Each new phase of the project began with a period of “standby and support” for the previous stage. Because Ford’s schedule demanded that each phase begin production immediately after being completed, there was precious little time available for testing and tweaking of the system. That meant that mechanical and technical issues—as well as training of the Ford-line workers—had to be addressed on the spot. “When you start a system this aggressively,” says Somary, “you don’t have the benefit of testing, testing and more testing. You start the line up and it is expected to operate properly. If there is a problem or technical fault, you fix it right then. You can’t put a call into your supplier and wait five hours for somebody to show up, because in that five hours, a whole lot of cars aren’t getting made.” The support and standby aspects of each phase ensured that someone was on hand at all times in case a problem arose.

Planning… and More Planning

They key to installing a system in phases, says Cook, is planning—lots of it. “Scheduling was extremely important, because of the fact that in scheduling this installation we had to schedule around the workers’ downtime.” As an example, he points to the construction of a 20-foot-deep pit that would ultimately house the tanks for the prime booth. The project team had to isolate the construction area from the rest of the paint shop so as to prevent dust and dirt from contaminating other areas of the paint shop. Tasks like dirt removal and cement installation also had to be scheduled around the workers’ downtimes. “We worked a lot of weekends,” he says.

“The challenge is that you continually have to look at the whole picture even though you’re not even started on some aspects of the project,” adds Somary. “All of the work you’re doing has to be in line with the vision of the project as a whole.”

Communication was also a key factor in the success of the project. “We made sure that everyone—including the plant owner and shop workers—was involved in the pre-planning of each new phase,” says Cook. “We wanted everyone on the same page, and we wanted everyone looking out for each other. Once the project started moving forward and [the job shop workers and sub-contractors] saw that it would make life easier on themselves, it was easy to convince people that they needed to become active participants in the planning process.”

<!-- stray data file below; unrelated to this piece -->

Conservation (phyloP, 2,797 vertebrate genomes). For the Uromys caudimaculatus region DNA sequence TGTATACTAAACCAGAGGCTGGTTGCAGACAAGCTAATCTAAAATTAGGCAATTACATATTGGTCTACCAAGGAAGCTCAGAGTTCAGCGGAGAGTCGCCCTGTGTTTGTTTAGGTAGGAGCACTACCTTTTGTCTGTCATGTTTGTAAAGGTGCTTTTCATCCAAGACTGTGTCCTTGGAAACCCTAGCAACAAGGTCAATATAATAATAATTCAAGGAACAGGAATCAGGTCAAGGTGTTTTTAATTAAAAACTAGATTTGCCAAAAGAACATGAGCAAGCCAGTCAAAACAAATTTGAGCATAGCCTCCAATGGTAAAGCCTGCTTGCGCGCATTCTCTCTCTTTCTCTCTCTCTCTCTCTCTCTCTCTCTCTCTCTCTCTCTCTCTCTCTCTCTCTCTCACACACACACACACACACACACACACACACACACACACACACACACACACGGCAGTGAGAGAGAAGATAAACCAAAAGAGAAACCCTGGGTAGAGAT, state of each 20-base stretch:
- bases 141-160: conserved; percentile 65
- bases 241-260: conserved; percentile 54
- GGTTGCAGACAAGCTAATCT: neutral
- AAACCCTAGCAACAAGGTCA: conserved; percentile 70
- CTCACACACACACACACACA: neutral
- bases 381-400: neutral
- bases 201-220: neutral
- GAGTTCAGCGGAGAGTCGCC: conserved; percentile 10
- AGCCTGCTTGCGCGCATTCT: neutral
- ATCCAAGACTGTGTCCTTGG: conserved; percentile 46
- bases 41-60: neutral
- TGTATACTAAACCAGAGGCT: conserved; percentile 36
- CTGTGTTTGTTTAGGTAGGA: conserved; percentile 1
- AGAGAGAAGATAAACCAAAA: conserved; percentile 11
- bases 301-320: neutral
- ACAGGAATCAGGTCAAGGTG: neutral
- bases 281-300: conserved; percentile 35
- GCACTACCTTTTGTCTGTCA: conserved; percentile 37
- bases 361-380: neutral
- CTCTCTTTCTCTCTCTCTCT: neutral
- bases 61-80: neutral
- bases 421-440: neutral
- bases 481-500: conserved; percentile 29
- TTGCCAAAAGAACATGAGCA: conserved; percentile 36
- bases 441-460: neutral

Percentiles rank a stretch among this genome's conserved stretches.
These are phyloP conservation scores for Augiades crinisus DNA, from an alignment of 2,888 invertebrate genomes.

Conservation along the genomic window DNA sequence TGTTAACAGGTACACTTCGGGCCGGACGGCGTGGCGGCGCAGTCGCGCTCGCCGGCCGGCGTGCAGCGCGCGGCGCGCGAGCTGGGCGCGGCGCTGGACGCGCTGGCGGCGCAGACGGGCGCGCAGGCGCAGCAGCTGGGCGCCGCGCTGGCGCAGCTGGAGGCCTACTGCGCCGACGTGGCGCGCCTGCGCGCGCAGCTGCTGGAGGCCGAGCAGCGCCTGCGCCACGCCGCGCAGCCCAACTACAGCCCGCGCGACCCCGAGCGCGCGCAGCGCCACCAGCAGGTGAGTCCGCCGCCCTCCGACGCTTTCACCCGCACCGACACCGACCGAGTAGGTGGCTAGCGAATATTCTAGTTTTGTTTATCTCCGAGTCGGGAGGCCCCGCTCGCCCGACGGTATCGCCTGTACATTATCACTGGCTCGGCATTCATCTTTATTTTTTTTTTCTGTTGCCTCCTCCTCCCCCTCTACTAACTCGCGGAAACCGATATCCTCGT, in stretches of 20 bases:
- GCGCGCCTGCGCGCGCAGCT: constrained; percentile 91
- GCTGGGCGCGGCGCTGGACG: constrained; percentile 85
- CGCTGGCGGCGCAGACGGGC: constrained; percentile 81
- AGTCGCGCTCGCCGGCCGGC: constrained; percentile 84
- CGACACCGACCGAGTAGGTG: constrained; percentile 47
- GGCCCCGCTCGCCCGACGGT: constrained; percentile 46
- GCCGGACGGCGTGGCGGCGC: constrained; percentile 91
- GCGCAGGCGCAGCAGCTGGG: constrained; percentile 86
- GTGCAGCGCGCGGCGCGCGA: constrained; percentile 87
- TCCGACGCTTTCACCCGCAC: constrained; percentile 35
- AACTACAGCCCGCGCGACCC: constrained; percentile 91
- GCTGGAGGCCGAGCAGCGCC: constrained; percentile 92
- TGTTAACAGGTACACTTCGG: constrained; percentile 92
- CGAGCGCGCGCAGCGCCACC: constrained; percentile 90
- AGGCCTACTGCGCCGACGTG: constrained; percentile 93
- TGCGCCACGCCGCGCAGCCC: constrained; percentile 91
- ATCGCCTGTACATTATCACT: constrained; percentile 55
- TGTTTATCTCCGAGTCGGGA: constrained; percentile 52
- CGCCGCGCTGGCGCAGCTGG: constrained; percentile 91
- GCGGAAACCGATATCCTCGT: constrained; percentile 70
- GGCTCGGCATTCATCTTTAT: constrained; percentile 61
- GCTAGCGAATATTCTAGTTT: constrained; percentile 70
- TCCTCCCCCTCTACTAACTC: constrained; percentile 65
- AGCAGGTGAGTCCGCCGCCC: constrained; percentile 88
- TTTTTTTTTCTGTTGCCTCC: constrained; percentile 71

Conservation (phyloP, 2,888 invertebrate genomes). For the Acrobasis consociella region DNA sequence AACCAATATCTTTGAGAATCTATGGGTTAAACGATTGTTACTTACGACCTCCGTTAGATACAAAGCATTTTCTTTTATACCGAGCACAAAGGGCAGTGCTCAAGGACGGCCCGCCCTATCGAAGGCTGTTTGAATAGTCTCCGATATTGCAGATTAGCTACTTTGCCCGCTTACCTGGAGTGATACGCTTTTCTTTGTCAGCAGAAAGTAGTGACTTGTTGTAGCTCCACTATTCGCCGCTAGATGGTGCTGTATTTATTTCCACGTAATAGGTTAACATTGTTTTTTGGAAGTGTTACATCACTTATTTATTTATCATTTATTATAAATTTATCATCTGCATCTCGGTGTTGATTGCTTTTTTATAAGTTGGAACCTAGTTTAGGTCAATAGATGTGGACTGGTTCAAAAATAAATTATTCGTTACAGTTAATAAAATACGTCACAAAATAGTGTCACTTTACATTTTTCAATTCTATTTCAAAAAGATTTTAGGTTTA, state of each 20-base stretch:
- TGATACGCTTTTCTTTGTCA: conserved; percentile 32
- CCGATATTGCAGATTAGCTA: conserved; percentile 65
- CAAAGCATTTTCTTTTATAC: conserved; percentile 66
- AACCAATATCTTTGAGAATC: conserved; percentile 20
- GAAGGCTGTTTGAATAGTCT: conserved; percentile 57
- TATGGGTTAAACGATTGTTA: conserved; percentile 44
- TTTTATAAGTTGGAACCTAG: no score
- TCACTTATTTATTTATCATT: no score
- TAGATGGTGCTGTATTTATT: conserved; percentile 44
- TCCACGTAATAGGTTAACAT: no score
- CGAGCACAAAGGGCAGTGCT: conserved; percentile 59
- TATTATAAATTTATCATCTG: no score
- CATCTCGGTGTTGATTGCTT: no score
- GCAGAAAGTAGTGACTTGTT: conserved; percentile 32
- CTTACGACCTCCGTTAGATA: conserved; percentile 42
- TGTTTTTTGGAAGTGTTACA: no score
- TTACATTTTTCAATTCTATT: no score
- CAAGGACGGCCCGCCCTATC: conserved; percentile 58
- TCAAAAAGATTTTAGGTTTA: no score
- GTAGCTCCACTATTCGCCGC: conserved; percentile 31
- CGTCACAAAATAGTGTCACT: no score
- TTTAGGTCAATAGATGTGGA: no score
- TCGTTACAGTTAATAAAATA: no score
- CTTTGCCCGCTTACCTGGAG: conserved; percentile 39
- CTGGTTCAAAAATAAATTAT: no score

For Cook and his team, the careful planning paid off. Not only was the project completed on schedule in 2002, but EISENMANN’s efforts at the St. Thomas facility helped earn the supplier its status as a Ford Q1 Supplier. The Q1 program is defined by Ford as ”a back-to-basics quality process that requires a collaborative partnership with its suppliers, uses clear metrics, rigorous site assessment and stresses continual improvement.”

Making Safety “Job One”

During the expansion, Ford’s highest priority was the safety of its workers. Though automakers take “lost day” injuries far more seriously than they did 20 years ago, the industry average is currently hovering around 15 days per year per plant. Because the St. Thomas workers were saddled with the additional responsibility of trying to do their jobs in the midst of what was essentially a construction site, safety became even more of a priority.

“All of us took safety very seriously,” says Cook. “It was the number one topic in all of our discussions, meetings and project reviews.” The EISENMANN project team held daily meetings on the job site and, in turn, required its sub-contractors to have daily meetings with their workers. Project managers would occasionally show up unannounced to make sure that the contractors were following through with their safety commitments.

As various aspects of the project were completed, EISENMANN’s safety officer prepared specialized guidelines that would focus on especially important considerations of the upcoming work. “We tried anticipating the types of work we were going to be doing and what we should emphasize prior to beginning that work as far as safety measures and the types of things to look out for,” Cook says.

Thanks to the efforts of all the parties involved in the project, zero lost day injuries were recorded during the expansion. “I wish I could tell you that we had some kind of magical formula [for ensuring safety],” Somary says. “But when it comes down to it, our success was simply a matter of making safety a priority.”